All posts by dt

The Oracle: A Review

I rarely read books that are fresh off the press. Instead, they filter into my life through people I know, passing references in articles and happen-stance encounters years after release. This amorphous system filters through all the books I hear about (and many I don’t) and curates what I read.

William J. Broad studied the History of Science and brought that focus to writing for the New York Times. Along the way, he’s collected a few Pulitzers. His 2006 book The Oracle: The Lost Secrets and Hidden Message of Ancient Delphi is a brilliant example of science journalism, covering both the science and what it means.

In this case, the science spans one hundred years of trying to understand the Oracle at Delphi, particularly the work of four scientists who managed to upend a scientific consensus that had stood for most of a century. It’s a gripping read that followed a range of players, delves into their field work and helped me understand the scientific intricacies in multiple fields including geology, archeology and medicine that the players used to build their case. If there’s a list of well written science books that are also page turners, this book deserves a nomination.

For me, the tour de force was the last forty pages or so where he stepped back from the details of the science and answered the question: “why does it matter?”. Why did these scientists spend years on this?

In one of those strange coincidences, I read the same story in this book today as I heard on a philosophy podcast a few days ago. The Delphi asked if you changed all the planks and parts of a boat, would it still be the same thing? Some philosophers, scientists and thinkers would answer “No”. After all, nothing in the boat is the same. There is no essence to a boat. There is no there, there. It’s just a bunch of parts. And, just as surely, if you took the boat, stacked the parts and asked that same group if they’d like to take a cruise on that disassembled boat, they’d answer “No”.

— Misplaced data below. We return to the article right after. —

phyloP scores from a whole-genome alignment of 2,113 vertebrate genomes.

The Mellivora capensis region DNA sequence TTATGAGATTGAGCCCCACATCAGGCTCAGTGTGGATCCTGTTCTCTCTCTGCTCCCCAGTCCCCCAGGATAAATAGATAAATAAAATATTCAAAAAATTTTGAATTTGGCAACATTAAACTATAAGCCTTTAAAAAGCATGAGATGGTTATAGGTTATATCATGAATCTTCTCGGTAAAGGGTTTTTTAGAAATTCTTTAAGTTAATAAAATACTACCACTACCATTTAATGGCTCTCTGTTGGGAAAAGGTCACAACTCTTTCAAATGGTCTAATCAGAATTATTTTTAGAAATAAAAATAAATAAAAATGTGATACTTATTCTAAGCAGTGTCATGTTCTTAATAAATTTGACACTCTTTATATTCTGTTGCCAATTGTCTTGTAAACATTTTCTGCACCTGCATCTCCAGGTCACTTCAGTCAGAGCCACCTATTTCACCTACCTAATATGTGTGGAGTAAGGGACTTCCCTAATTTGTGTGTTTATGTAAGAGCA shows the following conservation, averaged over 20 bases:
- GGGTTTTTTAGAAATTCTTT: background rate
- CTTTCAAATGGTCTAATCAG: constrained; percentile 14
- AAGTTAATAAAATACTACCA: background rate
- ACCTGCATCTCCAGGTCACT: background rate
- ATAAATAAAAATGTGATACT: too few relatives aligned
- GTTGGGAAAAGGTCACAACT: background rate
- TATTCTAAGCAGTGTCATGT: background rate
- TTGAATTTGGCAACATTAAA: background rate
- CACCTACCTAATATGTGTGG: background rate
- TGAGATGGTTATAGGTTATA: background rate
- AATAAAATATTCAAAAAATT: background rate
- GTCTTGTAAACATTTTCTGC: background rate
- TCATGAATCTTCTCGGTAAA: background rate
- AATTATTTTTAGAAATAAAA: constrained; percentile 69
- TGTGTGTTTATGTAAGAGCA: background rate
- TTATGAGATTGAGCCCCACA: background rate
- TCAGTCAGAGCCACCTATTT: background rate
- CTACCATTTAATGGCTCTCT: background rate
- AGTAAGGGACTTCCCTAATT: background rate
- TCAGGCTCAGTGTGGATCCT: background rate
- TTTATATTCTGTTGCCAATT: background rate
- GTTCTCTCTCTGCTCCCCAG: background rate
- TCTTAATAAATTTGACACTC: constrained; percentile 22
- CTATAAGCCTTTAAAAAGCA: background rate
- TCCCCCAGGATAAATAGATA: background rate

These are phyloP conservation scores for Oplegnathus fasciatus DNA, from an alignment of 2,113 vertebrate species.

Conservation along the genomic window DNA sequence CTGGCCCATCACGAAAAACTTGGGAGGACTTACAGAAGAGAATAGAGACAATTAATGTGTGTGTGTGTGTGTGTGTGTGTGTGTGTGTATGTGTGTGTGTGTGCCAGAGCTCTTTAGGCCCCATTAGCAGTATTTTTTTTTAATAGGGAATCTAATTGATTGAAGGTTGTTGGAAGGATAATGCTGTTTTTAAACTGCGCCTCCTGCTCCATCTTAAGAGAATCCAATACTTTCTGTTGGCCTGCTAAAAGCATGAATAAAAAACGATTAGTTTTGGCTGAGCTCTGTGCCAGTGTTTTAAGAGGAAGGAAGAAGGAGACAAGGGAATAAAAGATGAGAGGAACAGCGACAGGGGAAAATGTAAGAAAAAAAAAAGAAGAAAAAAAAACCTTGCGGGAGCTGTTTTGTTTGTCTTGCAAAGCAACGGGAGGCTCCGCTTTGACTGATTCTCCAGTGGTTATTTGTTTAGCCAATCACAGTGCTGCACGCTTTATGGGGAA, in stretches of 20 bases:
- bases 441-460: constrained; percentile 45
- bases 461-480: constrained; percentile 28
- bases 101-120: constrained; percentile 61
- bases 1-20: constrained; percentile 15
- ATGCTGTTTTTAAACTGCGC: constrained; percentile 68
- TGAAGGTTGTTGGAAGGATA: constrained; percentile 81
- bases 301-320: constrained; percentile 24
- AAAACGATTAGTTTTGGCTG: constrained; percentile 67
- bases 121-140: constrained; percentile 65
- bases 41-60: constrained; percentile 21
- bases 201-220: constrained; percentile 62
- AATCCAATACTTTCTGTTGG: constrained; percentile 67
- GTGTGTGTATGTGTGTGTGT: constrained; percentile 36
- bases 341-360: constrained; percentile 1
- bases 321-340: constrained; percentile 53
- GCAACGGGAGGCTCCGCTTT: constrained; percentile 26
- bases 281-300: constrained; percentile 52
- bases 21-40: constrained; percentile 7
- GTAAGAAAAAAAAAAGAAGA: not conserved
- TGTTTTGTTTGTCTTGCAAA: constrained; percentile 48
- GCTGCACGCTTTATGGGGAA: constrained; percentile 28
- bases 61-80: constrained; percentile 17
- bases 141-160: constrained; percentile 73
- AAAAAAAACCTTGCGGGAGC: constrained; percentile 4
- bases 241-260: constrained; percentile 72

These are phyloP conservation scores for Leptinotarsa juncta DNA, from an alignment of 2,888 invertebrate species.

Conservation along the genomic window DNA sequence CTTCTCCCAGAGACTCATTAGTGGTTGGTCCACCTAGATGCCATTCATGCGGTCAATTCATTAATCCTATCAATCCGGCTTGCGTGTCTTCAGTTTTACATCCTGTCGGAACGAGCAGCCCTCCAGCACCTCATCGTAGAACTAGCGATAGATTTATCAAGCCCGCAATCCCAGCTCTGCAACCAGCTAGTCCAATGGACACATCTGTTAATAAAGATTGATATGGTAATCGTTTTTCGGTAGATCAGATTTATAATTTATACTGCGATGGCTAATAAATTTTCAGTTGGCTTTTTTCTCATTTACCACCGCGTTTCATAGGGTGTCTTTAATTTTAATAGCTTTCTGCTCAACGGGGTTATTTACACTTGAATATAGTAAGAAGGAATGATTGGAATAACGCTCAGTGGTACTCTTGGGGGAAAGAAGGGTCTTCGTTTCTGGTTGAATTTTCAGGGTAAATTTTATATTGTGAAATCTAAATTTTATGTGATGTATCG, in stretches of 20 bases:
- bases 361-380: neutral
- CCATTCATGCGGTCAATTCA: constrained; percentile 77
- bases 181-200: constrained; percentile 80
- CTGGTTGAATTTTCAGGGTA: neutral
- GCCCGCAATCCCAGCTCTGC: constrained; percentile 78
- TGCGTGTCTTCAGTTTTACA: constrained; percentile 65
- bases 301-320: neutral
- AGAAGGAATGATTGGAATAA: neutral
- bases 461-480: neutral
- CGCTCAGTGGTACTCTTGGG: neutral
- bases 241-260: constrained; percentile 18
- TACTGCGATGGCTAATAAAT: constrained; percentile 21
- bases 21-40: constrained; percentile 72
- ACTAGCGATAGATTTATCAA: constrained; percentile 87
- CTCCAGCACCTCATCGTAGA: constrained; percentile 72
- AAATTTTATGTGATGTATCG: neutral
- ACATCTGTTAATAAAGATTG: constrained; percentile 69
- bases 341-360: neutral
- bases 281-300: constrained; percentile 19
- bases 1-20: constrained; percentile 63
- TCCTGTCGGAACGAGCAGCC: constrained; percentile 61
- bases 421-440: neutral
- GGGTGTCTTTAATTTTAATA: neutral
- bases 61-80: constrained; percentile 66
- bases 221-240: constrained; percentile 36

Even if they don’t think there’s a there there, a boat —like many things— is more than the sum of it’s parts.

The boat is a microcosm of debate that goes on and grows stronger. The sciences —Physics, Chemistry, Biology and so on— have power because they break things down and reduce them to their most essential pieces. That useful power has led to a certain hubris that leaves out the other side of the equation. As Broad says, “science—the most powerful institution of our day…sheds a very strong but narrow light that can leave many intriguing questions and possibilities lurking in the shadows”. Some things, like the boat or the oceans, are more than the sum of their parts. There are the pieces… and there is also the whole.

I understand the power of reductionism: I have a degree in Physics, I know how to program and I can explain the physics that makes the chips work in the computer with which I “pen” this review.

And I understand its limits. Reductionism is the voice that dismisses that there’s anything to the boat but parts. It’s the voice that dismisses mind as anything beyond chemistry. It’s the voice of the mathematician friend of mine who dismisses everything that can’t be rigorously proven. And it’s a voice that doesn’t hear the weird discontinuity between that stance and most of their own lives. My mathematician friend tells his daughter “I love you” and puts on “his music” like the rest of his. But, there is no proving love or music. Reduce them and you’re left with nothing: sound waves and meaningless words. There is no there there in any reductionist sense.

Broad’s last, shorter section, is a brilliant summary of this tension: the tension between reductionism and holism. It’s a testament to how we need both and a reminder of the fallacy that lies at the heart of claims that reductionism will find all the answers. I haven’t read another forty pages or so that better captures and explores this.


ISIS | ISIL update

Editorial apologies: occasionally I have to post but I don’t have time to proof and edit. This is such a time. It’s days after I put this together and well past midnight here. The thoughts go out now; typo or no.

In the last three days, more news came out of Iraq. ISIL has taken the border crossings between “Iraq” and Syria, Lebanon, Saudi Arabia. What was lost in the cross-fire was what has happened with Kurdistan. They control the border crossings into Northern Iraq —including those into Syria. They’ve moved south to take cities they were disputing with Baghdad as well as to secure territory. They know control, based on what I’ve seen, an area fifty to one-hundred percent larger than they used to. ISIL controls much of the territory west of Baghdad. And Baghdad controls a wedge between Kurdistan, ISIL and Iran. The partition of Iraq continues.